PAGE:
I read a compelling blog post last week from Bruce Bradley about the dangers of simple labeling. Items that might seem innocent and "natural" actually tell a much different story if you look beyond the picture on the label.

Questioning Labels

One of the misleading ingredients he wrote about in Land O'Lakes butter was canola oil. I've heard nutritionists, Food Network stars, and magazines all claim that the oil is heart-healthy because it's low in saturated fat, but what Bradley explains is that "the majority of canola is derived from genetically-modified rapeseed" and that canola oil is "very highly processed and undergoes intensive manufacturing steps like being refined with hexane and then bleached." None of that sounds natural to me, and until I looked it up, I didn't know what hexane was.  

(In case you're curious, Hexane is a hydrocarbon with the chemical formula C6H14; that is, an alkane with six carbon atoms. In industry, hexanes are used in the formulation of glues for shoes, leather products, and roofing. They are also used to extract cooking oils from seeds, for cleansing and degreasing a variety of items, and in textile manufacturing. According to a report by the Cornucopia Institute, hexane is used to extract oil from grains as well as protein from soy, to such an extent that in 2007, grain processors were responsible for more than two-thirds of hexane emissions in the United States.) (Thank you, Wikipedia.)

When he emailed Land O'Lakes to find out if it used GMO canola oil, they dodged the question, but eventually admitted that its products are not GMO free. (Read more about the email exchange on Bradley's blog.)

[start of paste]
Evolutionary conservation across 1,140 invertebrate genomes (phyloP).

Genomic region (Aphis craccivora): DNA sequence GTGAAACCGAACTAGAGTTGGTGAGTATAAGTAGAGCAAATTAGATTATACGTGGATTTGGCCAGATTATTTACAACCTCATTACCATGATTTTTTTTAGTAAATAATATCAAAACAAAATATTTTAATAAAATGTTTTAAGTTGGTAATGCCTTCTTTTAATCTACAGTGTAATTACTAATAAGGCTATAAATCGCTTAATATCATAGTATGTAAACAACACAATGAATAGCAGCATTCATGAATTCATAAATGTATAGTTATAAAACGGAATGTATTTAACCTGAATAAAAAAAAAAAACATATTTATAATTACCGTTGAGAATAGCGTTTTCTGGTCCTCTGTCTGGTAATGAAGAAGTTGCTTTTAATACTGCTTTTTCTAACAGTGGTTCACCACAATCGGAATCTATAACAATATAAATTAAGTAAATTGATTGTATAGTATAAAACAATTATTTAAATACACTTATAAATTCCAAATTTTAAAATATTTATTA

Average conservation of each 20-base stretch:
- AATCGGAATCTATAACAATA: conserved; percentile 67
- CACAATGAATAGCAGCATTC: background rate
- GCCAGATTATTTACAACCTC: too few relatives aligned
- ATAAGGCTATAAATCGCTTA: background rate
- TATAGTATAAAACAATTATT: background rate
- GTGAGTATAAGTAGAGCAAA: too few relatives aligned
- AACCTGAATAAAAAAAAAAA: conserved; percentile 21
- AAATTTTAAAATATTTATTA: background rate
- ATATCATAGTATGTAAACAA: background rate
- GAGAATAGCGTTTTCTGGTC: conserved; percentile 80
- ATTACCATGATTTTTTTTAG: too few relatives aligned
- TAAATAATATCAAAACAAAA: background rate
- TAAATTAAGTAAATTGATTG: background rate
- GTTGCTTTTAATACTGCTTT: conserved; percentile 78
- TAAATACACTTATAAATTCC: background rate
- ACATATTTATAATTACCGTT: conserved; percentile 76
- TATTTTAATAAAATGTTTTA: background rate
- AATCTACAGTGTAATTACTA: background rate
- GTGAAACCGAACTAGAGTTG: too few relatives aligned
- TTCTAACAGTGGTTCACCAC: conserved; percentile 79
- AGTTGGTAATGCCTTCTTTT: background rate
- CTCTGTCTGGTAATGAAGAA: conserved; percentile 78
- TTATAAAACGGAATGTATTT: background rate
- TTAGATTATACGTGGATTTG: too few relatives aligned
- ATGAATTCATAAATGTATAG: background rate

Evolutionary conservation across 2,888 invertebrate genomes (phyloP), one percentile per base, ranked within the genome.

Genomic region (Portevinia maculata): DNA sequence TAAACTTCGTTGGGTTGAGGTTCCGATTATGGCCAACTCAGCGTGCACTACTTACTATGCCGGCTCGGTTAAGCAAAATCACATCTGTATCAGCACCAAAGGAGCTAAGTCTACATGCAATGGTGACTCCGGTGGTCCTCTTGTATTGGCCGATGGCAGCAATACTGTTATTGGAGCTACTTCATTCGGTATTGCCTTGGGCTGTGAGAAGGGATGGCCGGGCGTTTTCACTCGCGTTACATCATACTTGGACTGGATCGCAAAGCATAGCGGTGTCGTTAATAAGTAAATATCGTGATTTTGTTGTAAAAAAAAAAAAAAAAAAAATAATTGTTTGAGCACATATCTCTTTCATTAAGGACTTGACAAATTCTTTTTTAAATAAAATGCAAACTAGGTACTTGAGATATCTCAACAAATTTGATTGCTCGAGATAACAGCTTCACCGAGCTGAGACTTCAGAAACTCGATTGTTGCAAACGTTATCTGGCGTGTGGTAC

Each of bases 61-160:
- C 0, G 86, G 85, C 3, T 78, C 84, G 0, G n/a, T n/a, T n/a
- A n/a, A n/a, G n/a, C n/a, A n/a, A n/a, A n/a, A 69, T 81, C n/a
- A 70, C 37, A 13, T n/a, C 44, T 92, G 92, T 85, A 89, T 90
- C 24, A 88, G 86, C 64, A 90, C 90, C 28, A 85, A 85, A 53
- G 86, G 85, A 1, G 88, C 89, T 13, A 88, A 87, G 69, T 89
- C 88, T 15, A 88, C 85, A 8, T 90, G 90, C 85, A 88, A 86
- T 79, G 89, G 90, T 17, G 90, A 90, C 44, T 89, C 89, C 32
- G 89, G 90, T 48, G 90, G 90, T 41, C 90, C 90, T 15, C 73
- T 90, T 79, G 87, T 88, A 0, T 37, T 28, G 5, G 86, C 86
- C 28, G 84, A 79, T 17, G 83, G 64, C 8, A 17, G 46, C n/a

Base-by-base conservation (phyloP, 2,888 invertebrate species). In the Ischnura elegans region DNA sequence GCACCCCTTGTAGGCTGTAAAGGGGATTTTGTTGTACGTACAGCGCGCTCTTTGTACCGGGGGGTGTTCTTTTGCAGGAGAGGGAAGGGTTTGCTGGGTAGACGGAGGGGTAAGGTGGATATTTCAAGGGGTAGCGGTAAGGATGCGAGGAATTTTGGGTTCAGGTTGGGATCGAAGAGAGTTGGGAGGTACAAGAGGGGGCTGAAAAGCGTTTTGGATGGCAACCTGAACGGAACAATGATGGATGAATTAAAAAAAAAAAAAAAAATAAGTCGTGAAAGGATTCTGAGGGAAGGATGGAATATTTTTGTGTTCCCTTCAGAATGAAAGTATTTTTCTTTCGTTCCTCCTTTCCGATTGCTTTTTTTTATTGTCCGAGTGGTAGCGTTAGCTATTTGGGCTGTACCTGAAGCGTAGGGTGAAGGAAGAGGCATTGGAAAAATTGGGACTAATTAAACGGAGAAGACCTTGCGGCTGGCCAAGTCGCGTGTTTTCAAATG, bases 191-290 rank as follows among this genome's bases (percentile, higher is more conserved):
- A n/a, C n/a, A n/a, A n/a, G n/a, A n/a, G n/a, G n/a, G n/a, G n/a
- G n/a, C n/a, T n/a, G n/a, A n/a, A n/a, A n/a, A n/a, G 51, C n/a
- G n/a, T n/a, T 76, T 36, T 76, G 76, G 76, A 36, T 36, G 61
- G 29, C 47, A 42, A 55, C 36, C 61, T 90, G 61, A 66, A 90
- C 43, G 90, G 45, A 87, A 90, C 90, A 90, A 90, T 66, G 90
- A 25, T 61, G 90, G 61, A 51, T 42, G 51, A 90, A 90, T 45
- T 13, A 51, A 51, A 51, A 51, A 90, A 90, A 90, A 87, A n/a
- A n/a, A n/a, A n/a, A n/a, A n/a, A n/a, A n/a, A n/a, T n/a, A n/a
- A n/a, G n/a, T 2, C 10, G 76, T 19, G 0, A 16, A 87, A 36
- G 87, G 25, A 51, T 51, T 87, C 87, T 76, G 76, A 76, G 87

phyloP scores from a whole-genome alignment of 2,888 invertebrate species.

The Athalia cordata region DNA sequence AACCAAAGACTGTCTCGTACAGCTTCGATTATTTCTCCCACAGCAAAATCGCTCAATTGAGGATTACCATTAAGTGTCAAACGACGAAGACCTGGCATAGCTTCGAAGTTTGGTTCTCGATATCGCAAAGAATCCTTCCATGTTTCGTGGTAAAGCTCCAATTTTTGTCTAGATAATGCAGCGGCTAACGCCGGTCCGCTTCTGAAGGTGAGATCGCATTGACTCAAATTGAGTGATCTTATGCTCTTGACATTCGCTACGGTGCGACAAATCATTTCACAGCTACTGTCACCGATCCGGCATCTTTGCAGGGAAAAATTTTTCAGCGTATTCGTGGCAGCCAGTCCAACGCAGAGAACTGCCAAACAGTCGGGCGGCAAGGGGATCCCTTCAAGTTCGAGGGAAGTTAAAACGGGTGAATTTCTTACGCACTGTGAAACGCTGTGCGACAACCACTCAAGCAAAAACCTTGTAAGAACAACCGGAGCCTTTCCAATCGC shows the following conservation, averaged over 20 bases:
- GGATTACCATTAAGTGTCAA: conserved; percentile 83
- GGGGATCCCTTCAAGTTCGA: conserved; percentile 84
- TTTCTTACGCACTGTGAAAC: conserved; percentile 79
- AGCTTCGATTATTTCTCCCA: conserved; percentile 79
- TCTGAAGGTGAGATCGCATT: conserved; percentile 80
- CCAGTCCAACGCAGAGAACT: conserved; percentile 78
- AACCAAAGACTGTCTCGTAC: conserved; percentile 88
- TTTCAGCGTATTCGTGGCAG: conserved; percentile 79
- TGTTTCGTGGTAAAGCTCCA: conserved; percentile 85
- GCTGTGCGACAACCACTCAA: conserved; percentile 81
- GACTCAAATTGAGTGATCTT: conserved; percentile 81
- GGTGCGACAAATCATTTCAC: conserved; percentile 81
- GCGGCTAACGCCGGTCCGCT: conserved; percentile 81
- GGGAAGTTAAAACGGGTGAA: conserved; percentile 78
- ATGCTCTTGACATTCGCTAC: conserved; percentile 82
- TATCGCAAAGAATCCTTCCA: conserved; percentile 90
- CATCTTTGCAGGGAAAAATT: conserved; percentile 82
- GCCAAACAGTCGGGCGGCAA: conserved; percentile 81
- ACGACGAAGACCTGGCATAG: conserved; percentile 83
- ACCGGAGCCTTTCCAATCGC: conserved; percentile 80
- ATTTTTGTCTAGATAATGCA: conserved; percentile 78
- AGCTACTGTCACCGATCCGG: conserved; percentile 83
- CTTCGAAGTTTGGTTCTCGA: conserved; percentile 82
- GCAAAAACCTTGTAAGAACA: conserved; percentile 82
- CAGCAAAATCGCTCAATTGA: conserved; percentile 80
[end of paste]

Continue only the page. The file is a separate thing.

History of Canola Oil

Canola was developed through conventional plant breeding from rapeseed, an oilseed plant that has been used as a fuel, specifically for lamps, in Asia and Europe. Its demand grew in World War II for use on naval steam engines, and when sources were blocked, Canada began to expand its rapeseed production. When demand declined after the war, extracts were first used in consumer food products in 1956.

Once considered a specialty crop in Canada, its now become an American cash crop, producing 7 and 10 million tonnes of canola seed per year. Almost all commercial grade canola oil is then refined using hexane. 

Where do we go from here?

I'm diligent about limiting or completely eliminating processed food, where most genetically modified organisms can be found, but this article made me question even the "simple things," like canola oil and butter.

I did some research, and thankfully, there are several brands of non-GMO canola oil on the market, including one from Whole Harvest. The next time I need to buy a bottle, I'm planning to read the label much more carefully.

Which products have you stopped buying because of what you learned from the label?

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